The Albany Human Relations Commission is in the middle of a rebranding after several members were reported to have ideals contradictory to the advisory board's original mission. And the Corvallis/Albany NAACP branch wants to ensure the new mission doesn't stray too far from creating a safe community for all, including people of color.
NAACP President Jason Dorsette and the group's political action chair, Susan Leonard, released a statement registering concern over the HRC's future.
"We firmly believe that one of the goals of the HRC moving forward should be to work to ensure that Albany is a safe and welcoming community for all residents," the statement read.
It came on the heels of the most recent joint session between the HRC and the Albany City Council, where the commission's purpose was up for debate. Some members question the need to hold events like Festival Latino and would rather the board focus on the community's commonalities, while others envision the HRC as a place for marginalized communities to bring their concerns.
The need to address the board's mission stems from reports in the Albany Democrat-Herald and Corvallis Gazette-Times that revealed members of the HRC held beliefs that flew in the face of the board's mission to strengthen connections in the city's diverse community.
The NAACP raised its concerns over the most recent discussions, noting that it hoped the board would work to ensure a welcoming community.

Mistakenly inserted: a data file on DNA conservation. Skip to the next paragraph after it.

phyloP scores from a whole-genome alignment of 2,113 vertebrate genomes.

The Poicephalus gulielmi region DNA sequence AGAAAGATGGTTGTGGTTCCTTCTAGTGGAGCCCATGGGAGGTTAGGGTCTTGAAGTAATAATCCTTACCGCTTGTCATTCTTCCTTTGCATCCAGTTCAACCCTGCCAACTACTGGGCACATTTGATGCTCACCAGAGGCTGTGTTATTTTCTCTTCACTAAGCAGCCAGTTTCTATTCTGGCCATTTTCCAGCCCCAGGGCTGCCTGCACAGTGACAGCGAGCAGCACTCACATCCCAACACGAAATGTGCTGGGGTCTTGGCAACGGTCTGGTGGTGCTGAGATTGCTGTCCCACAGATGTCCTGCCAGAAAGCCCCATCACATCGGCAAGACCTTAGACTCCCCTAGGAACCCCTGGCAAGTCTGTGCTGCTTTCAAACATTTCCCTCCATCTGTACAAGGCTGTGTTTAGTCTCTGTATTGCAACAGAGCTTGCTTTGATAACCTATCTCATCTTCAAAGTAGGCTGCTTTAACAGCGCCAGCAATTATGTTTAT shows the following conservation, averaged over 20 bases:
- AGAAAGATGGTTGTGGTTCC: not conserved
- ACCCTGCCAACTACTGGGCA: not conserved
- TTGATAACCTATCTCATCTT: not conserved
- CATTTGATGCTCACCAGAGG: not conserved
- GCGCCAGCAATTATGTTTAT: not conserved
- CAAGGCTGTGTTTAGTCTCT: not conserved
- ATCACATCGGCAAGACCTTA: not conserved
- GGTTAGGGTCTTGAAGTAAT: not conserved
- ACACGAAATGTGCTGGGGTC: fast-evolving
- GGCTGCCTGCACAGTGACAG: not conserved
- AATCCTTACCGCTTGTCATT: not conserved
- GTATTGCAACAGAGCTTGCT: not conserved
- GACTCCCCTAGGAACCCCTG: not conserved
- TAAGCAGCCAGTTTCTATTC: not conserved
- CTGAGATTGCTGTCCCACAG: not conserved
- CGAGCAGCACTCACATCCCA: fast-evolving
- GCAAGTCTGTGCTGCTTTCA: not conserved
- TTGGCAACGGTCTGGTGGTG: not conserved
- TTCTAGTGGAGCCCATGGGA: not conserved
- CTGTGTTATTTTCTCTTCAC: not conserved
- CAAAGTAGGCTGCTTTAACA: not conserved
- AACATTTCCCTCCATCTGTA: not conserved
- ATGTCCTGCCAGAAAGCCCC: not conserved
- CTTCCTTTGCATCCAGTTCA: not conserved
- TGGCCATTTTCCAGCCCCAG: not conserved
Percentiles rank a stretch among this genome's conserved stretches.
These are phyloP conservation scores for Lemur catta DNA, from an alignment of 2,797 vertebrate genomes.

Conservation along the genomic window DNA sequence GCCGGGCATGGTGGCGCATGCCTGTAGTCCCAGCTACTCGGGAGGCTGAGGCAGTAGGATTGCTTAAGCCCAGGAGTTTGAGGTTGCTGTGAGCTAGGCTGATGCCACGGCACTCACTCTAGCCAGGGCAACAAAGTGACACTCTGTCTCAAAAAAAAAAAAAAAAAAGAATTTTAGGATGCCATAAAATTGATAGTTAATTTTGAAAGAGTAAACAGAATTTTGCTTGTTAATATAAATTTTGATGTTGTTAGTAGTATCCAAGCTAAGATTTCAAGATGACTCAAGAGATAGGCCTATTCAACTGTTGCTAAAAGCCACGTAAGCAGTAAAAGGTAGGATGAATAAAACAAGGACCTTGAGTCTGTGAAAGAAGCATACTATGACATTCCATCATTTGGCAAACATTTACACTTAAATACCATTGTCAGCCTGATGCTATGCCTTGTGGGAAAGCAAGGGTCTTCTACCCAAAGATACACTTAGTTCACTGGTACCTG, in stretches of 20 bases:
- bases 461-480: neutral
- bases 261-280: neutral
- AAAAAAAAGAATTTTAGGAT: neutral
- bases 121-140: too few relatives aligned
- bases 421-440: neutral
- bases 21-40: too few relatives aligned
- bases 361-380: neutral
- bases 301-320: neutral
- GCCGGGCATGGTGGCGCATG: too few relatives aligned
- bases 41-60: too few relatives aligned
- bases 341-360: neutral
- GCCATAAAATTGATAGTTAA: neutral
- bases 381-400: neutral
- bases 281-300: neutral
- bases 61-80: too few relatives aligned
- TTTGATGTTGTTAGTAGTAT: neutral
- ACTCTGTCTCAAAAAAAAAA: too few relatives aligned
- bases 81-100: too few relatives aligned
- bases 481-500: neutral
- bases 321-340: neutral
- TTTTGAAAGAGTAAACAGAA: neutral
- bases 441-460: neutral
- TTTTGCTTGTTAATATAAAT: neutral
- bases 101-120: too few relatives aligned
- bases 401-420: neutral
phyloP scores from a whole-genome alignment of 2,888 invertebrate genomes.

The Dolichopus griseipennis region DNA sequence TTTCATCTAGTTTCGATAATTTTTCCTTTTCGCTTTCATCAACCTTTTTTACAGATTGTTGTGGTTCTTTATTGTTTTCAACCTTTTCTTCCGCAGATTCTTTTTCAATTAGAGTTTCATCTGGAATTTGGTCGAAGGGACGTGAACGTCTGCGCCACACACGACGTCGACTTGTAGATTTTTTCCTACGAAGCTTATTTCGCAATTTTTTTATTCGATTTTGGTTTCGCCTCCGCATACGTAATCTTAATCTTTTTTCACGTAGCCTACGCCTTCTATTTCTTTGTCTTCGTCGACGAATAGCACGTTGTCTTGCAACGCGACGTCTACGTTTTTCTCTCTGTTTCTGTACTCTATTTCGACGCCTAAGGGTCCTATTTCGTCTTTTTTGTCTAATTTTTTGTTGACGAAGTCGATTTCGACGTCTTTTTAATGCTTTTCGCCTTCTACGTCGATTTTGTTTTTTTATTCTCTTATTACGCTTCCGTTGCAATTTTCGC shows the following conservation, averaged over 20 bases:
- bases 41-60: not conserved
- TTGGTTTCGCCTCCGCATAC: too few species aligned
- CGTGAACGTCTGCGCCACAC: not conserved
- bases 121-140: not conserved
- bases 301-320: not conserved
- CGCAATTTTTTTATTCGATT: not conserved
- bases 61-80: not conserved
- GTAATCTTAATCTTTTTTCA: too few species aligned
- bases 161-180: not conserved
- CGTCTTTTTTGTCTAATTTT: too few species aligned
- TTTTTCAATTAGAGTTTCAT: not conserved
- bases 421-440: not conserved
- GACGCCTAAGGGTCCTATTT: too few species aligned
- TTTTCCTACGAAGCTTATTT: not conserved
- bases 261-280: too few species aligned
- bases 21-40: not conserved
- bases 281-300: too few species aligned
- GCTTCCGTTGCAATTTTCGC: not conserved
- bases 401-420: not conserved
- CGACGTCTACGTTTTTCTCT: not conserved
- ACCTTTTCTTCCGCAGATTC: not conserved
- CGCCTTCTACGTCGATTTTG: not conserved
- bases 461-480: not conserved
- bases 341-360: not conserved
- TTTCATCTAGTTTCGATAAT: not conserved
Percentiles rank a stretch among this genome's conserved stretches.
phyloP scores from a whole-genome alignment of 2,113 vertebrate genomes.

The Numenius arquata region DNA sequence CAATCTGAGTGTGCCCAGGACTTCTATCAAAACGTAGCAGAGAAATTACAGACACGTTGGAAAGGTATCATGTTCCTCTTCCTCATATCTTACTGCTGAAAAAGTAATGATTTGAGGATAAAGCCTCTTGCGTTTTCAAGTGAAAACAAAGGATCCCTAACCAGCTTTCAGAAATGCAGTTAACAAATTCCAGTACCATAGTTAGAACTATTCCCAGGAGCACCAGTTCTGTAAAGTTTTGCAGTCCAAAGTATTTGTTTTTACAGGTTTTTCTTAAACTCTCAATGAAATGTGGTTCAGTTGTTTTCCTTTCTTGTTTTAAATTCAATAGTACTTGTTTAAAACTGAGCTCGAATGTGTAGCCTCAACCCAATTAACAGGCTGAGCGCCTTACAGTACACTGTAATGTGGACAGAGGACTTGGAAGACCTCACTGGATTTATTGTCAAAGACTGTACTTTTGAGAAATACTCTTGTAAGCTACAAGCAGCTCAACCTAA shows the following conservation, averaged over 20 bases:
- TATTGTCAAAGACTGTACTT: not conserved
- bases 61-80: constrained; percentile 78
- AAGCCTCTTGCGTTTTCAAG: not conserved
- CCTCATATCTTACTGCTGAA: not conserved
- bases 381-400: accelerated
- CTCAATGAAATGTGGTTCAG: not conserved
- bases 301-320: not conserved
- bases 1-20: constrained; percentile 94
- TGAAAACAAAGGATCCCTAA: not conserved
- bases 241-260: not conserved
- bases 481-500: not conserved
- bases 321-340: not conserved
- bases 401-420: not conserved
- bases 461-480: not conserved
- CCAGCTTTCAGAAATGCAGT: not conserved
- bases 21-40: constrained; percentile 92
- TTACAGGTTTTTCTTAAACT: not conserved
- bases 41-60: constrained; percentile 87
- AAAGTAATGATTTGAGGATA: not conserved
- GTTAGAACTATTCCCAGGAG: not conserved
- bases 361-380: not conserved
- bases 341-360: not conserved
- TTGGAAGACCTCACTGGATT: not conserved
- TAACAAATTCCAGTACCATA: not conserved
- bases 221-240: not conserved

"Fostering that kind of community requires an unwavering commitment to equal opportunity, inclusion, and fair treatment for all residents, and a philosophy that recognizes diversity as a strength," the statement read. "Creating that kind of community requires an intentional emphasis on African Americans, Indigenous, and other people of color; as well as those with other marginalized identities; who have shouldered the plight of disparate living experiences in our local area."
The group also highlighted the need for activities and events that educate the community as well as celebrate cultural differences.
In February, at the first meeting meant to map out the HRC's future, City Councilor Bessie Johnson questioned the need for festivals dedicated to certain cultures, saying, "Events should be for everyone. It shouldn't be a Latino event or Hungarian event or German event. I go to St. Mary's (Catholic Church), and we had a festival (where) we had food and dances for everyone. So everyone felt comfortable going. It wasn't just like, OK, this is a Latino thing, I don't really want to go there because I guess it's for, and I don't want to offend anybody, but it's for their kind."
The HRC's mission is expected to be hashed out by a smaller group of members of the HRC and City Council while the board is set to meet and swear in officers in the near future.
"The NAACP is committed to building bridges with individuals and organizations to promoting diversity, equity, inclusion, and positive changes," the statement read in closing. "It is our hope and expectation that the Albany Human Relations Commission continues to work toward the same goals as our organization and others as we collectively seek to create a safe and welcoming environment for all."